Put chicken and prepared abalone pieces in a double boiler. Pour in hot water, cover and double boil over low heat for three hours.

                      Add the fish maw and continue to double boil for a further 40-45 minutes. Add salt to taste and serve hot.

                      (You can complement the cooked ingredients with a small plate of light soy sauce as a dipping sauce.)

                      Mini 'Fatt Thieu Cheong'

                      * 25g fish maw (dried fish bladder or 'yee piew' in Cantonese)
                      * 250g sea cucumber ? cut into 5cm pieces
                      * 4 pieces dried scallops
                      * 2 pieces dried abalone or canned abalone
                      * 100g tendons (any type) ? scalded
                      * 3 pairs chicken feet ? trim off the claws, clean well and scald
                      * 1 village chicken (approx. 1kg) ? cut into 3 big pieces and scald
                      * 2 litres water
                      * 50g Nestle Chef Master stock or any available chicken stock


                      * 50g 'wai sun'
                      * 4 pieces 'pak kei'
                      * 4 pieces 'tong sum'
                      * 10g 'kei chee'
                      * 1 small bundle 'tong chong choe'
                      * 75g fresh ginseng ? wash and cut into slices
                      * 6 red dates ? remove seeds
                      * 1/2 tsp salt or to taste

                      BRING water to a boil. Add chicken pieces, chicken feet and tendons. Cover and bring to a boil. Lower heat and simmer for 15 minutes. Add in herbs and simmer for 15 minutes.

                      Transfer ingredients to a double-boiling pot and double boil. Add in abalone, scallops and sea cucumber and double boil for 1 hour. Add fish maw and continue to double boil for 30 minutes. Add stock and salt to taste. Allow to simmer over medium low heat for 15 minutes. Serve hot.

                      Note: This dish can be done in a pressure cooker.

                      Above recipes from The second one is the one commonly known as "Buddha Jumps Over The Wall" in English.


                      • #12
                        Originally posted by dolphin
                        My hubby even joke to open a can and serve it with maggie mee (instant noodles).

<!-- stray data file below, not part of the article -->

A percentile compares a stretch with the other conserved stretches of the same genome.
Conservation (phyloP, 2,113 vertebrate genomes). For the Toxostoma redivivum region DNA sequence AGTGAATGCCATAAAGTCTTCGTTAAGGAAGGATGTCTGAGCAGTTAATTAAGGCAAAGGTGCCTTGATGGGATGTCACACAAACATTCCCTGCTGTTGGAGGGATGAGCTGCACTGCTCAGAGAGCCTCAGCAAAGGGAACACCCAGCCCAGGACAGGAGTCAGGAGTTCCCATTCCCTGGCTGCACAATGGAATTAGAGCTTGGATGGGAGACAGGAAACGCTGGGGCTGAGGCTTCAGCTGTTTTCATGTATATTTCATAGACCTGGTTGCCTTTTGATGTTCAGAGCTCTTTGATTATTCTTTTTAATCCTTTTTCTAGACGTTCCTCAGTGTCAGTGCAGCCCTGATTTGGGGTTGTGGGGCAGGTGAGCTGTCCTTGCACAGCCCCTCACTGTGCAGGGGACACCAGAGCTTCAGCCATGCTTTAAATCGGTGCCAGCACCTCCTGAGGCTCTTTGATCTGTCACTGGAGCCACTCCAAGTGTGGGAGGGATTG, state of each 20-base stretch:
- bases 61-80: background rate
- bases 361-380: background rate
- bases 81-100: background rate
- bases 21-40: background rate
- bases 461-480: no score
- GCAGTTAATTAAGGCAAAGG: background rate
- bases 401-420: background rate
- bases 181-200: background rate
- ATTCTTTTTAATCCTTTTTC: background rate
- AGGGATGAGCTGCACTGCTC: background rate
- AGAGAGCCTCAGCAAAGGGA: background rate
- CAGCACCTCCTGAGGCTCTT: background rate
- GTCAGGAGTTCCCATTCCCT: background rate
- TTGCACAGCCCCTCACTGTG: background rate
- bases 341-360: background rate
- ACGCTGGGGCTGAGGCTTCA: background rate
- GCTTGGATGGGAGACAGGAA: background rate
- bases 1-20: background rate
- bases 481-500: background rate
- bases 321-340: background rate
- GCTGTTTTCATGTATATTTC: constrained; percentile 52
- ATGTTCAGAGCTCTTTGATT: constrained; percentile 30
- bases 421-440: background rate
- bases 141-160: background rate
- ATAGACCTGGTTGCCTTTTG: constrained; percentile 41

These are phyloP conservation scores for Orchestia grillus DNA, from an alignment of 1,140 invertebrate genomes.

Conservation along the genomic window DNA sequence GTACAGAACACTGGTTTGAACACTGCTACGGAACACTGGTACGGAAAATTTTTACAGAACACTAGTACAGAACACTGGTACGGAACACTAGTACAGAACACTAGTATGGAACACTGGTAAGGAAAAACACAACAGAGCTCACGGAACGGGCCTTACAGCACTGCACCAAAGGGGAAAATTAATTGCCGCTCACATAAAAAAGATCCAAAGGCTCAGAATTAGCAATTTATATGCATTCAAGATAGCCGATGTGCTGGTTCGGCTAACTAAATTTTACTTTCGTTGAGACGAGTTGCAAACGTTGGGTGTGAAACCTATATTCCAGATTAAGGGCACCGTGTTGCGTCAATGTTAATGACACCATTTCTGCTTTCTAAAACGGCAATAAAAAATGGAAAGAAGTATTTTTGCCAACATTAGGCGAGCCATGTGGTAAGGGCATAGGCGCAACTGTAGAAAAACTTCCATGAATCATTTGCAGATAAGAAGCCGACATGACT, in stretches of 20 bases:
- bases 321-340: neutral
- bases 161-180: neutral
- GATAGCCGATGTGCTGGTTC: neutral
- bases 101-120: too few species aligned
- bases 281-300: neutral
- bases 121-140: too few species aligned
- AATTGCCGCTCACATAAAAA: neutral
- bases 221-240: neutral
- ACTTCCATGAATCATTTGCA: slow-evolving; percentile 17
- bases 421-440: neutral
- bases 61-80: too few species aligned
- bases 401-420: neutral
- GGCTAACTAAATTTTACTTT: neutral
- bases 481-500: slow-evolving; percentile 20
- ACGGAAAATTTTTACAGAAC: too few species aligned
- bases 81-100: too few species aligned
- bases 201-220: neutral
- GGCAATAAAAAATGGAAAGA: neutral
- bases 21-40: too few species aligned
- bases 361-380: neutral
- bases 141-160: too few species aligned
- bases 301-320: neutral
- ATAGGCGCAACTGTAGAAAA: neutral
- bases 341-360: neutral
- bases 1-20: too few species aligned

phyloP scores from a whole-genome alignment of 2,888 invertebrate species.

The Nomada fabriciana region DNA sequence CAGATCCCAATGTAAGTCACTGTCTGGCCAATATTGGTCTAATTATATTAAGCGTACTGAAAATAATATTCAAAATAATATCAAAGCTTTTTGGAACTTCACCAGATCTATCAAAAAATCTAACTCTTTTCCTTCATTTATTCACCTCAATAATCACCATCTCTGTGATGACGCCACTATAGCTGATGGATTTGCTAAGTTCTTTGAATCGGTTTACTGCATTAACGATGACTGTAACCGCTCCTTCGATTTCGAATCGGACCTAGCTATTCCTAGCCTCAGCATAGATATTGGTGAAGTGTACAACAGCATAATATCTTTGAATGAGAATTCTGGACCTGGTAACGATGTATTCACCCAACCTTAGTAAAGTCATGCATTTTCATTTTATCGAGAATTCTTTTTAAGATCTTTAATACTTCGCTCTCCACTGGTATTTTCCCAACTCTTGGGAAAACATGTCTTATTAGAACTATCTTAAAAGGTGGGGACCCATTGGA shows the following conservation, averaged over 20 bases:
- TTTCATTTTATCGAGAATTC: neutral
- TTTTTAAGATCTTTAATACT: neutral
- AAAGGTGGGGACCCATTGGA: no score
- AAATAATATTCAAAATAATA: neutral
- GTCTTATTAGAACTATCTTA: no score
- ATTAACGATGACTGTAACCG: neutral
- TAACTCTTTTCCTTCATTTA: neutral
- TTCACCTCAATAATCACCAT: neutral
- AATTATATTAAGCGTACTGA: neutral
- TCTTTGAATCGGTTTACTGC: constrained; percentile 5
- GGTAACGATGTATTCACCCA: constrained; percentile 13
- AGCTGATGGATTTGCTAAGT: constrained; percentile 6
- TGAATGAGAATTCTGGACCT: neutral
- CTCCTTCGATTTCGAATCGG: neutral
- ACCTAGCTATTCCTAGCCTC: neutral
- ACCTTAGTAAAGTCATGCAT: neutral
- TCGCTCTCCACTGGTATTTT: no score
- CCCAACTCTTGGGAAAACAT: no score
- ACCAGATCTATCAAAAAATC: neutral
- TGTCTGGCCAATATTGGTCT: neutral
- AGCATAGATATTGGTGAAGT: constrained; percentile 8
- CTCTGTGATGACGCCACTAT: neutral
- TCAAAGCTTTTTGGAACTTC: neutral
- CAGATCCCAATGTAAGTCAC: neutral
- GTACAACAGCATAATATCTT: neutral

We love to eat instant noodles with abalone too! just slice and dump into instant noodles, then serve!


                        • #13
                          Saresha! Thanks for sharing yr receipe. My SILs made last year & failed badly, w/ yr receipe, i will volunteer to wear my mouldy apron & whip thsi dish.
                          but will give chicken feet amiss.....

                          Mango!!! u are so Celest Chong, when her ad appears on the square box, i badly. such a luxury to eat abalone w/ instant mee. u are so

                          Cheap is Good
                          Free lagi Best


                          • #14
                            Originally posted by dolphin
                            My hubby even joke to open a can and serve it with maggie mee (instant noodles).
                            Really?? That's what my mil always does! coz she doesn't know how else to eat them besides eating them with maggie mee or just plain like that


                            • #15
                              Originally posted by vernis

                              Mango!!! u are so Celest Chong, when her ad appears on the square box, i badly. such a luxury to eat abalone w/ instant mee. u are so

                              Cheap is Good
                              Free lagi Best
                              vernis, u can always try for yourself, eat it with instant noodle..